Data Overload?

Guest post by Ray:

I have been talking to dozens of people who are starting "blended learning schools." Everyone seems excited about the potential for great student-level data.

These schools fall into 2 camps:

1. Some use a single technology product for all learning.

Compass Learning. e2020. Apex Learning.

a. Advantages: integrated, so easier.

b. Disadvantages: nobody I've spoken to loves their product. Some "like."

2. Some schools use multiple ed-tech products.

For example, a school might might use Khan Academy and ST Math for math; and Achieve 3000 and iReady, plus Accelerated Reader to track pleasure-reading, for English.

a. Advantages: ability to cherry-pick the best pieces from multiple programs, more control and flexibility over what students see.

b. Disadvantages: more complexity for kid, staff and administrators to learn multiple programs; can get expensive; multiple data streams.

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Okay, MG again.

Now let's back up and look at the notion of "data-driven instruction."

The K-12 world has many data-philes, data-phobes, and some wise folks in between, like Larry Cuban.

Numbers may be facts. Numbers may be objective. Numbers may smell scientific. But we give meaning to these numbers. Data-driven instruction may be a worthwhile reform but as an evidence-based educational practice linked to student achievement, rhetoric notwithstanding, it is not there yet.

Cuban also points out:

In 2009, the federal government published a report ( IES Expert Panel) that examined 490 studies where data was used by school staffs to make instructional decisions. Of these studies, the expert panel found 64 that used experimental or quasi-experimental designs and only six–yes, six–met the Institute of Education Sciences standard for making causal claims about data-driven decisions improving student achievement. When reviewing these six studies, however, the panel found “low evidence” (rather than “moderate” or “strong” evidence) to support data-driven instruction. In short, the assumption that data-driven instructional decisions improve student test scores is, well, still an assumption not a fact.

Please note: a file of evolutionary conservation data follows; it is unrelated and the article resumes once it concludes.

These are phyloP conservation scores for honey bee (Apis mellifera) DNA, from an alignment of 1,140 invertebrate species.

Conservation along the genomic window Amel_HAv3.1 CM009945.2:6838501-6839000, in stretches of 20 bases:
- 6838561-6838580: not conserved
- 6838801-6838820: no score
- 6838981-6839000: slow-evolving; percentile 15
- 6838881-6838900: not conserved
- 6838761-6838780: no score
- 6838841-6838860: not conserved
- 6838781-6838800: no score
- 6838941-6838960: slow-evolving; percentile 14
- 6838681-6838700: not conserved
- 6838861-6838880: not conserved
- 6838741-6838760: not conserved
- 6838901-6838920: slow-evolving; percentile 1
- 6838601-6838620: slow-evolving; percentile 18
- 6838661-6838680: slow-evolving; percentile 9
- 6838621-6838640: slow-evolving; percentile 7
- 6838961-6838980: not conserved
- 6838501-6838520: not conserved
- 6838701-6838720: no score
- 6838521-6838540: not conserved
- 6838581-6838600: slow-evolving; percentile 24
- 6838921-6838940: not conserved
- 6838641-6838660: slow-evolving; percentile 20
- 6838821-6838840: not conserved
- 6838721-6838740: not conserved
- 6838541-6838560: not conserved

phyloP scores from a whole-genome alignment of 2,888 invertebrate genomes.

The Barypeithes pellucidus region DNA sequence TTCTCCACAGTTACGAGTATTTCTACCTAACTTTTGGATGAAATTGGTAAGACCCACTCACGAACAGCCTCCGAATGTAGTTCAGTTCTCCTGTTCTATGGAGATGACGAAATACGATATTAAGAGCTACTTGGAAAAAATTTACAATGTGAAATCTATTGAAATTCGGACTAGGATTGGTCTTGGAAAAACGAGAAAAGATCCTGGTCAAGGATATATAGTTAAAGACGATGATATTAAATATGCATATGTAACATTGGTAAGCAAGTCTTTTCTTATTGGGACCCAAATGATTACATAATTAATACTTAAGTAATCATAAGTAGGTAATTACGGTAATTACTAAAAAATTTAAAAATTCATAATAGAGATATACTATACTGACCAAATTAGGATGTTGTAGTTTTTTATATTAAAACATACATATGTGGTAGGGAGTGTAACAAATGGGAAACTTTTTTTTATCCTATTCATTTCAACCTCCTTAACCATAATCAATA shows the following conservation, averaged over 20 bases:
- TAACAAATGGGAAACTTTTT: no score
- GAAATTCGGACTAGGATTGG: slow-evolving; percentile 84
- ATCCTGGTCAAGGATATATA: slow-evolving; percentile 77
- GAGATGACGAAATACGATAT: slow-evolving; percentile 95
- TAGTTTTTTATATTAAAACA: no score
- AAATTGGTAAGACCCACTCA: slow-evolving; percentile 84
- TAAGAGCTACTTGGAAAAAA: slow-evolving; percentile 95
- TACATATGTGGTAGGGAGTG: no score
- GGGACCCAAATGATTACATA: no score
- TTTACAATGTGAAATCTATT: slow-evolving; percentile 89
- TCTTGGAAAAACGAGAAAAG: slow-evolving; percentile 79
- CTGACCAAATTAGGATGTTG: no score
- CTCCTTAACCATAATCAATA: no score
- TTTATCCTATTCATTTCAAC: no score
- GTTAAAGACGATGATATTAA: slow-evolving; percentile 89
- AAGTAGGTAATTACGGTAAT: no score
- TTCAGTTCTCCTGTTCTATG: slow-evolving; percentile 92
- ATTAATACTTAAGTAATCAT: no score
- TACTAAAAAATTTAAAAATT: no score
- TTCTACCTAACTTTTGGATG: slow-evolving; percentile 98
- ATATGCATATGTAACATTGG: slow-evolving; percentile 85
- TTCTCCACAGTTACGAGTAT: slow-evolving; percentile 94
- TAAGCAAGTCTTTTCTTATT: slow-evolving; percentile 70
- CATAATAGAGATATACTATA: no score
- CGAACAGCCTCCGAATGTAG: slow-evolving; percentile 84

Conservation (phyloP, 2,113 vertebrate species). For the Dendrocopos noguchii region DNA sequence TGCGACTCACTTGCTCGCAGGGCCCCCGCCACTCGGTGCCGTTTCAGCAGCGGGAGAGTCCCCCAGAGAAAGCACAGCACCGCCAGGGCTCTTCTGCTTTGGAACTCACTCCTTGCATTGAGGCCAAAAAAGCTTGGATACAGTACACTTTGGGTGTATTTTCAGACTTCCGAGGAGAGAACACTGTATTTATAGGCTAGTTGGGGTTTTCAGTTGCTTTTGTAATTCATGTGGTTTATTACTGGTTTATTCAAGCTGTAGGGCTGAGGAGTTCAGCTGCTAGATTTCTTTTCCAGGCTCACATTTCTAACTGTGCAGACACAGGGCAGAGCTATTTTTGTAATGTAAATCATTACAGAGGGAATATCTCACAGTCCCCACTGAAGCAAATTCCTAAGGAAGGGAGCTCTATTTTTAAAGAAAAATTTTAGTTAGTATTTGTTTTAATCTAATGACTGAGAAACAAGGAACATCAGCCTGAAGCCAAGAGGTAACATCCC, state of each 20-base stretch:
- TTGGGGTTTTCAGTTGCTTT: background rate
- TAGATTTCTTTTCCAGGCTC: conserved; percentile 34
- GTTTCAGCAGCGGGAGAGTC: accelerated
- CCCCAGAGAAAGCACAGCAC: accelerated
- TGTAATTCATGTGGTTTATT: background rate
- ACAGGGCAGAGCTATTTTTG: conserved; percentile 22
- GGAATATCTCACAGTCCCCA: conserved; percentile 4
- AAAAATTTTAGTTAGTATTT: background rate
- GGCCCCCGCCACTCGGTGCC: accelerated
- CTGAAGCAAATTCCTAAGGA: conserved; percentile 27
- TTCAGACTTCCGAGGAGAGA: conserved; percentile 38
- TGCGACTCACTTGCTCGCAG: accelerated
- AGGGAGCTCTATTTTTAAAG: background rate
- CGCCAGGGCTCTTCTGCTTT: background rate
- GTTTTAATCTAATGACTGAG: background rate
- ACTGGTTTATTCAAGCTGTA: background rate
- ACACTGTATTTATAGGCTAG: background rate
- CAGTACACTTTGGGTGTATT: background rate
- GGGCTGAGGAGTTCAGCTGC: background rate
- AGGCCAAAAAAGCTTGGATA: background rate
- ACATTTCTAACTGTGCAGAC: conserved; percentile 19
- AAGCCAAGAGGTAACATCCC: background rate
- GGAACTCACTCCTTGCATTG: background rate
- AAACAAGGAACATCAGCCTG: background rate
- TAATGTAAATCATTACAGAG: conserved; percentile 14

Got that? The irony. When we use data to see if data-driven instruction "works," we find...not really.

Now. Is that the end of the story? Of course not. Many studies of tutoring show "it doesn't work." Does that mean tutoring doesn't work? Yes, when implemented by typical schools. No, when done the "right way."

Data-driven instruction is probably the same. Often done wrong when implemented by typical schools. "Works" when done "the right way."

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Now let's dig in a bit. Does data overload apply to blended learning schools? Ray writes: yes.

Many school leaders described that the data stream was overwhelming. Khan Academy alone gives the following information: time spent per day on each skill, total time spent each day, time spent on each video, time spent on each practice module, level of mastery of each skill, which 'badges' have been earned, a graph of skills completed over number of days working on the site, and a graphic showing the total percentage of time spent by video and by skill.

That's one program. Multiply by the number of students and the number of software products.

Furthermore, there were many "dashboard" issues. Even schools that hired consultants found that the consultants couldn't integrate all the products into a single, easy-to-use screen.

So if an English teacher wants to know how a kid is doing, it takes a few minutes just to assemble the story. Those few minutes add up if the whole purpose of the school is to address each individual kid.

Furthermore, the alignment of products makes the data hard to use. In math, only about 60% of the Khan 'skills' match up well with the ST Math skills. When one of your kids is struggling with how to divide fractions, there isn't a perfectly correlated ST Math exercise to help him.

Bottom line. There's a big difference to how doctors use data and how teachers use data.

Doctors often a. Other people gather data -- techs, nurses b. Doctors use data to make decisions, then get c. Doctors then get other professionals to implement the decisions -- nurses, techs, pharmacists, etc.

Teachers often a. Gather data themselves b. Make decisions c. Do all the follow-up remediation themselves

Ed-tech is supposed to help a. Software gathers data b. Teacher makes decisions c. Software does remediation

But often it doesn't work that way; there are barriers to "a" and "c."